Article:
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  • Author: Lewis Landry Gakpa
  • Publication Date: 01-2020
  • Content Type: Research Paper
  • Institution: African Economic Research Consortium (AERC)
  • Abstract: The aim of this study is to examine the consequences of interaction between political instability and foreign direct investment (FDI) on economic growth of 31 countries in Sub-Saharan Africa in order to analyse one of the channels through which political instability affects economic growth. To achieve this objective, the study relies on a dynamic panel procedure and the Three Stage Least Squares Method to estimate a model of simultaneous equations over the period 1984-2015. The empirical results indicate that political instability affects economic growth directly and indirectly through its impact on foreign direct investment. We also highlight the simultaneous character of the relationship between political instability and the level of economic development in Sub-Saharan African countries. The results of the study then corroborate the idea that political instability hinders growth and thus calls for measures to improve the quality of political climate, which is one of the conditions necessary for a country’s economy to benefit from foreign direct investment.
  • Topic: Economics, Foreign Direct Investment, Political stability, Economic Policy, Macroeconomics
  • Political Geography: Africa, South Africa, Angola, Namibia, Botswana
  • Author: Albert Makochekanwa
  • Publication Date: 01-2020
  • Content Type: Research Paper
  • Institution: African Economic Research Consortium (AERC)
  • Abstract: The main objective of the study was to investigate the impact of policy regulations on investments in mobile telecommunications network infrastructure in all the 15 member countries of the Southern African Development Community (SADC) region. The research employed panel data econometrics to achieve its stated objective. Estimated results shows that the coefficient of gross domestic product (GDP) per capita is positive and statistically significant, implying that an increase in this variable results in increase in demand and this in turn motivates infrastructure investment in mobile telephone. The coefficient on the previous level of mobile telephone infrastructure investment variable (Invkt-1) was found to be positive and statistically significant. This means that there is a systematic positive association between the previous level of mobile telephone infrastructure investment and the current. The coefficient of the main variable of interest representing mandatory unbundling (Regkt) was found to be positive and statistically significant. This implies that, overall, mandatory unbundling access regulation boost infrastructure investment in mobile telecommunication. Regression estimates shows that the coefficient on one of the variable of interest, political constraint (POLCON) has a negative and statistically significant impact on determining the level of mobile telephone infrastructure investment in SADC countries. Whilst this result is against expectations, one possible explanation may be presence of high level of rent seeking behaviour.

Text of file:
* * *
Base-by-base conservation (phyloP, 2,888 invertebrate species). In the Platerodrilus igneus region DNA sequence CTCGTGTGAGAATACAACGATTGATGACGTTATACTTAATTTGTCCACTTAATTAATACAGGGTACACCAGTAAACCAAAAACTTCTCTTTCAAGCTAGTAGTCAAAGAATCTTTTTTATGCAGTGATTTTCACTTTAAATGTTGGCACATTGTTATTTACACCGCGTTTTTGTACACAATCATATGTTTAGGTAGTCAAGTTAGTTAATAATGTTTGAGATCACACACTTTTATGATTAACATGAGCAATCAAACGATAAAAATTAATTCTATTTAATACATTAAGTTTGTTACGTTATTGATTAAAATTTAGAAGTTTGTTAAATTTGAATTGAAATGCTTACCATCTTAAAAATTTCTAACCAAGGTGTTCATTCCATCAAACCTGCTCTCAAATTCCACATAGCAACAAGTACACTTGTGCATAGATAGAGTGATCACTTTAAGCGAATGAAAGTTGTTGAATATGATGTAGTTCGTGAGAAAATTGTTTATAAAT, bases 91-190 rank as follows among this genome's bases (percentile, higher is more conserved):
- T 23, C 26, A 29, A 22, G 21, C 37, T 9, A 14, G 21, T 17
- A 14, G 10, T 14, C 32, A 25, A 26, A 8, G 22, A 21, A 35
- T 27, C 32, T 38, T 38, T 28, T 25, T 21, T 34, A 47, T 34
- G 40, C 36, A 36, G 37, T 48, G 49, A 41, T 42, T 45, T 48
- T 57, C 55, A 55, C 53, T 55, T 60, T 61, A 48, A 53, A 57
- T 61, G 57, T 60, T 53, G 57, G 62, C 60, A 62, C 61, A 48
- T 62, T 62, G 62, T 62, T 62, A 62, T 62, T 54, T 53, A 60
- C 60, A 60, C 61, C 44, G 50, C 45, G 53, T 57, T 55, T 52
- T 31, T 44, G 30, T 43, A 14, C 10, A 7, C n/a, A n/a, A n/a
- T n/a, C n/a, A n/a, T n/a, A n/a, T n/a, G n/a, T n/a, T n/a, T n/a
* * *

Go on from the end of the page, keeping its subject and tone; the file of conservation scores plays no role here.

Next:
• Topic: Development, Economics, Regulation, Economic Growth, Economic Policy
  • Political Geography: Africa, South Africa
  • Author: Onelie B. Nkuna
  • Publication Date: 06-2017
  • Content Type: Working Paper
  • Institution: African Economic Research Consortium (AERC)
  • Abstract: This paper looks at intra-SADC (Southern African Development Community) Foreign Direct Investment (FDI) and focuses on Mauritius and South Africa’s outward FDI. Data from 1999 to 2010 are collated and qualitative analyses conducted. The study reveals that Mauritius’ outward FDI was mainly in the service sector and largely went to Madagascar, Seychelles and Mozambique, which were also the country’s main trading partners, except for Botswana. Meanwhile, South African investments were mainly in Mauritius, Tanzania and Mozambique, while the country’s main trading partners were Botswana, Zambia, Zimbabwe, Swaziland and Angola. The study also found the following to be potential drivers of Mauritian and South African outward investments, and hence intra-SADC FDI flows: geographical proximity, market access, liberalized markets, stable macroeconomic and political environment, natural resource availability, and policy and institutional framework. Graphical analyses and simple correlations reveal that trade and FDI are positively correlated for Mauritius and South Africa’s outward investment, suggestive of a complementarity relationship.
  • Topic: Economics, International Political Economy, International Trade and Finance, Regional Cooperation, Foreign Direct Investment, Regional Integration
  • Political Geography: Africa, South Africa, Mauritius